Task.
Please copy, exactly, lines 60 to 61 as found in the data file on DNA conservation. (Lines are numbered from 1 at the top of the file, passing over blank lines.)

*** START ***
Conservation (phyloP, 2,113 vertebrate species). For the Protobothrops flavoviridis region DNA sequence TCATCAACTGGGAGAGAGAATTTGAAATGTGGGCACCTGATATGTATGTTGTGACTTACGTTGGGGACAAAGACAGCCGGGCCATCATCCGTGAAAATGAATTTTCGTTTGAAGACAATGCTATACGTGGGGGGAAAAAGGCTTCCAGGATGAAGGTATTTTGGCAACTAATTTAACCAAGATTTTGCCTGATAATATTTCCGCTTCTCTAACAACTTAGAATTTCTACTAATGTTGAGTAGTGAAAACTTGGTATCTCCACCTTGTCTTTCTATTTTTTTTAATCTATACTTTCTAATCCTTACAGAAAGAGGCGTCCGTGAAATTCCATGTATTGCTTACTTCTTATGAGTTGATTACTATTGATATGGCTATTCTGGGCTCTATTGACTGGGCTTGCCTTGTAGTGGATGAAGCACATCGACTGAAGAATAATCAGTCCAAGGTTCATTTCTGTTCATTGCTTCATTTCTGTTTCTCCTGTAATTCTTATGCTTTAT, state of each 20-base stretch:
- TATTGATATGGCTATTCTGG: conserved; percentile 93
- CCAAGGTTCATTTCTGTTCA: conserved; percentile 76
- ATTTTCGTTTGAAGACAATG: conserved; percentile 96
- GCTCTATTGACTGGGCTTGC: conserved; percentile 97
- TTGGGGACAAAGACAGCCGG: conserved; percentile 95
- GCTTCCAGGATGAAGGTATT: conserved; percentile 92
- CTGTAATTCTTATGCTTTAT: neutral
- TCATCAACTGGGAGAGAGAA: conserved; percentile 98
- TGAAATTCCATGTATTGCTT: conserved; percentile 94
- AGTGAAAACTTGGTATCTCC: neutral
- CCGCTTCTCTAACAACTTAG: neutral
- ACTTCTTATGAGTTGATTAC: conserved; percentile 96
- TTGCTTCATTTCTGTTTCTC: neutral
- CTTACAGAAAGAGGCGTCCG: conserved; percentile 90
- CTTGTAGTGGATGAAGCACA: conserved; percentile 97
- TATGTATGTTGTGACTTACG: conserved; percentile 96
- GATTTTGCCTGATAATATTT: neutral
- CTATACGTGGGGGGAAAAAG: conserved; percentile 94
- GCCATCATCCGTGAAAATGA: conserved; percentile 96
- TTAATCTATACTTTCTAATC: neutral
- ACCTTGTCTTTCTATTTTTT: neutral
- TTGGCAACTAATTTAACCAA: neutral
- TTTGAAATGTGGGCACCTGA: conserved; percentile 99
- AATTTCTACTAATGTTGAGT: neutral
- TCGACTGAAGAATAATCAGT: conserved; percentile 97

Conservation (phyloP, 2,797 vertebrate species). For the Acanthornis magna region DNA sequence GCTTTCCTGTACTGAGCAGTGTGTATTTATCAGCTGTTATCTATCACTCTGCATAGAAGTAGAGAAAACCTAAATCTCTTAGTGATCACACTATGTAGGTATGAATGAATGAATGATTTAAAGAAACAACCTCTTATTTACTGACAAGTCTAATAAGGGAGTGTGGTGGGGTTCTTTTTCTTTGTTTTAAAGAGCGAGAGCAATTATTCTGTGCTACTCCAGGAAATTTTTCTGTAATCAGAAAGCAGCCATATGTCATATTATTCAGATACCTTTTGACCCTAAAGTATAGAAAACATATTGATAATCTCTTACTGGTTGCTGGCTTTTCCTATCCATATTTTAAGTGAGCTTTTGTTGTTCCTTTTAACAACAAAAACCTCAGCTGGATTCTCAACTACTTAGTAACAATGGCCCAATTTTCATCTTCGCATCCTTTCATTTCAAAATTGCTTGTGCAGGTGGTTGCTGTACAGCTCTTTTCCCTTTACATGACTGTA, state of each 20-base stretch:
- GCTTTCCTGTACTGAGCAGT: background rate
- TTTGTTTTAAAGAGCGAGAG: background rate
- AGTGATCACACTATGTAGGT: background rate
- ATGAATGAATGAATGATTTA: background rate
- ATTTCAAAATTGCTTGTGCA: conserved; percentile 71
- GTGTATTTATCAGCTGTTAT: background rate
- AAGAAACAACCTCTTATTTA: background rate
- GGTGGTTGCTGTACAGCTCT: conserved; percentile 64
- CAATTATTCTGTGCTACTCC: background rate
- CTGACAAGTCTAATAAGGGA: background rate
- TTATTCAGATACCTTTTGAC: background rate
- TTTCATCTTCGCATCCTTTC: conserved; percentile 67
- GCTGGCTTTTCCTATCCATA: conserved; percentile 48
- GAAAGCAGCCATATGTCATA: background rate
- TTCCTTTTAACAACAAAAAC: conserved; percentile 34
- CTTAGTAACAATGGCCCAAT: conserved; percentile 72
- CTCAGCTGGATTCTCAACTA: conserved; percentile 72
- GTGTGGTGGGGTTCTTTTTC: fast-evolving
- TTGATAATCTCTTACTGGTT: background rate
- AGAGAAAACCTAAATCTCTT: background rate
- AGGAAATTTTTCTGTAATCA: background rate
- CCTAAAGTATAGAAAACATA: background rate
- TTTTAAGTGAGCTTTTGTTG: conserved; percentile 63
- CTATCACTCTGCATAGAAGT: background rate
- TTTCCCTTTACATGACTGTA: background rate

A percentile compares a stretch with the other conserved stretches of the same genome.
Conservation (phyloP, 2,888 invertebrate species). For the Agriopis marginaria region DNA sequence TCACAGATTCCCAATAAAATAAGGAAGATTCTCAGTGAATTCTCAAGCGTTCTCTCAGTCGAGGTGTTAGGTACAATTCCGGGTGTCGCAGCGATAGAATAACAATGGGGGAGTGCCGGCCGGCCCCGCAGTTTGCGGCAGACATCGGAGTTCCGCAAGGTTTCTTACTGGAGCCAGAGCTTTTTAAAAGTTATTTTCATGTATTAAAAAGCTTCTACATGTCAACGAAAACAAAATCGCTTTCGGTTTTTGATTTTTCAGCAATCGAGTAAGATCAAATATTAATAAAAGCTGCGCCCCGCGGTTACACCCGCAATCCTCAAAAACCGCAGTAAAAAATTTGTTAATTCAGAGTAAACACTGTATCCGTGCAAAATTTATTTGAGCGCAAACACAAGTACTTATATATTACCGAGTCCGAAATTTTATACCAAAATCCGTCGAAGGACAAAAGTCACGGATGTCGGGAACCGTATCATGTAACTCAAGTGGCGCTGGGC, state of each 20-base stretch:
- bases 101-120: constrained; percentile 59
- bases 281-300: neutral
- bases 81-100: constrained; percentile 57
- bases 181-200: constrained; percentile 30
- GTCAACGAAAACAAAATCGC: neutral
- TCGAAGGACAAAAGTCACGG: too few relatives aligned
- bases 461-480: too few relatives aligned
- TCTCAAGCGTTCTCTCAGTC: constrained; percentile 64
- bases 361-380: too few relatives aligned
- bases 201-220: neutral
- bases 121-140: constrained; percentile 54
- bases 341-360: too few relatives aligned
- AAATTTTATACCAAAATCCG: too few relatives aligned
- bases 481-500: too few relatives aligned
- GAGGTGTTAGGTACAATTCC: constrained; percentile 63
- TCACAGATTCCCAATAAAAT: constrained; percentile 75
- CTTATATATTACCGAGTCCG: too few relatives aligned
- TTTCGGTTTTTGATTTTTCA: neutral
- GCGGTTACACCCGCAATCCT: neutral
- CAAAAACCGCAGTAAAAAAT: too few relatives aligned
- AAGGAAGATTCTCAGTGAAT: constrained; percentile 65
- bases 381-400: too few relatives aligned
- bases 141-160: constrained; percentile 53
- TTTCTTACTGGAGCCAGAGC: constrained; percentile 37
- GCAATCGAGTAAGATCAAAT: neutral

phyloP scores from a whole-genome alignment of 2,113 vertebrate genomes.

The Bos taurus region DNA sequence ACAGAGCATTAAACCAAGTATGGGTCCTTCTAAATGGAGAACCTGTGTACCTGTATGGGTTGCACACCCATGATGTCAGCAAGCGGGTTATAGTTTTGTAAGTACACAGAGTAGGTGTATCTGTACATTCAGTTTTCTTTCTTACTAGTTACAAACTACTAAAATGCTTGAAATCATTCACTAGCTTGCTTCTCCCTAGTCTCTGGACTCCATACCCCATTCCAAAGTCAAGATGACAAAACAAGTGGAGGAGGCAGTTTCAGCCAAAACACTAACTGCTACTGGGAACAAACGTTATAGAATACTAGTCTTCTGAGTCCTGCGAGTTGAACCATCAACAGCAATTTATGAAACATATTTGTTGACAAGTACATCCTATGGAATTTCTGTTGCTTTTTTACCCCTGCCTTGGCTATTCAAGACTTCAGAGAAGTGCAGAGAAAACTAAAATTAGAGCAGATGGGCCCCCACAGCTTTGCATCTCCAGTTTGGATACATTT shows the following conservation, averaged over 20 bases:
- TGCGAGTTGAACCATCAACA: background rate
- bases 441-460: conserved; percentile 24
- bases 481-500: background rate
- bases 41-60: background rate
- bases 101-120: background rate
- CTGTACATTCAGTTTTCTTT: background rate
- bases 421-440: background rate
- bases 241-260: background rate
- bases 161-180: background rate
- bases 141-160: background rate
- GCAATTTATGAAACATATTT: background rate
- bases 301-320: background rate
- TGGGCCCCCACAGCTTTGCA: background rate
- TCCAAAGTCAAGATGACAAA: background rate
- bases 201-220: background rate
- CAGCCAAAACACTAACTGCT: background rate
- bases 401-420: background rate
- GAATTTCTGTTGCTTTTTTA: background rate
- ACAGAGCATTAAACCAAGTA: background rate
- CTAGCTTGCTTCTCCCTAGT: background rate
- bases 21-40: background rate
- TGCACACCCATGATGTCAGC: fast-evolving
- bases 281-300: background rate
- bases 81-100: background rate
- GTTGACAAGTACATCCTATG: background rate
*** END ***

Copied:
- TCGAAGGACAAAAGTCACGG: too few relatives aligned
- bases 461-480: too few relatives aligned